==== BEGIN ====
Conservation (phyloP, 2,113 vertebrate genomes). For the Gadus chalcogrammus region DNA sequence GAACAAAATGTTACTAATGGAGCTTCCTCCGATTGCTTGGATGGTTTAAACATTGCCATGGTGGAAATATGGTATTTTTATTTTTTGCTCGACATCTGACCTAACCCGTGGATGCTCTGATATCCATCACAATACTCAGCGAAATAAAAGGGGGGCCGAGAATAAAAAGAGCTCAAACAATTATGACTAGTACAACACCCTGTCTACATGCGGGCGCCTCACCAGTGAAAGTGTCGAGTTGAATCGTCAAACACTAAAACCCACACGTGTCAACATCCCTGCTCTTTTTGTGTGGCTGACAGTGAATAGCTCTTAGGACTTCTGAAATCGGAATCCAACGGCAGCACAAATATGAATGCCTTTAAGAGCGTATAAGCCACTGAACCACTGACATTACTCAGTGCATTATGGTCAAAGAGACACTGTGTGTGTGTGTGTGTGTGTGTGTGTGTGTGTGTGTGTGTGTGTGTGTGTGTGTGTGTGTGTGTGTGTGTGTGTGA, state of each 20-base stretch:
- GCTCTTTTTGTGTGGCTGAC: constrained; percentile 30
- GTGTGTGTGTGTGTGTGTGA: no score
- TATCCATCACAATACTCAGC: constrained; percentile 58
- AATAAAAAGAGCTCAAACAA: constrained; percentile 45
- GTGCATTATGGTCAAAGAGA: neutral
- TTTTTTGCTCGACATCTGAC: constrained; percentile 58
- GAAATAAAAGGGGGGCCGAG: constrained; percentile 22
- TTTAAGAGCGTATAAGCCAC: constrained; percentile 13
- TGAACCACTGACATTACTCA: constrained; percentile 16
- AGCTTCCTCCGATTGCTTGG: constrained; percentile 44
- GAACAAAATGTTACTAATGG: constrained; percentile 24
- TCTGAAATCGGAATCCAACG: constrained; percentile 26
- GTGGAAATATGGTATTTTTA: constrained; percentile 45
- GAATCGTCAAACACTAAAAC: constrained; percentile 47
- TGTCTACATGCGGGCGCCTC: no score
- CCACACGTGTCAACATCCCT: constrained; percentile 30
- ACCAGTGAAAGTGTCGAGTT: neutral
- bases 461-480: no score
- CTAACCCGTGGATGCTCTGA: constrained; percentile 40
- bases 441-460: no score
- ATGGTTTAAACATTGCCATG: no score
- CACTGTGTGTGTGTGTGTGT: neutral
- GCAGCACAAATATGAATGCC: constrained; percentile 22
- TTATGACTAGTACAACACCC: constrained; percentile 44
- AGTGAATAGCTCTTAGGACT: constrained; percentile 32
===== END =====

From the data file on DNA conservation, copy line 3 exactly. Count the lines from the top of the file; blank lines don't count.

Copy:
- GTGTGTGTGTGTGTGTGTGA: no score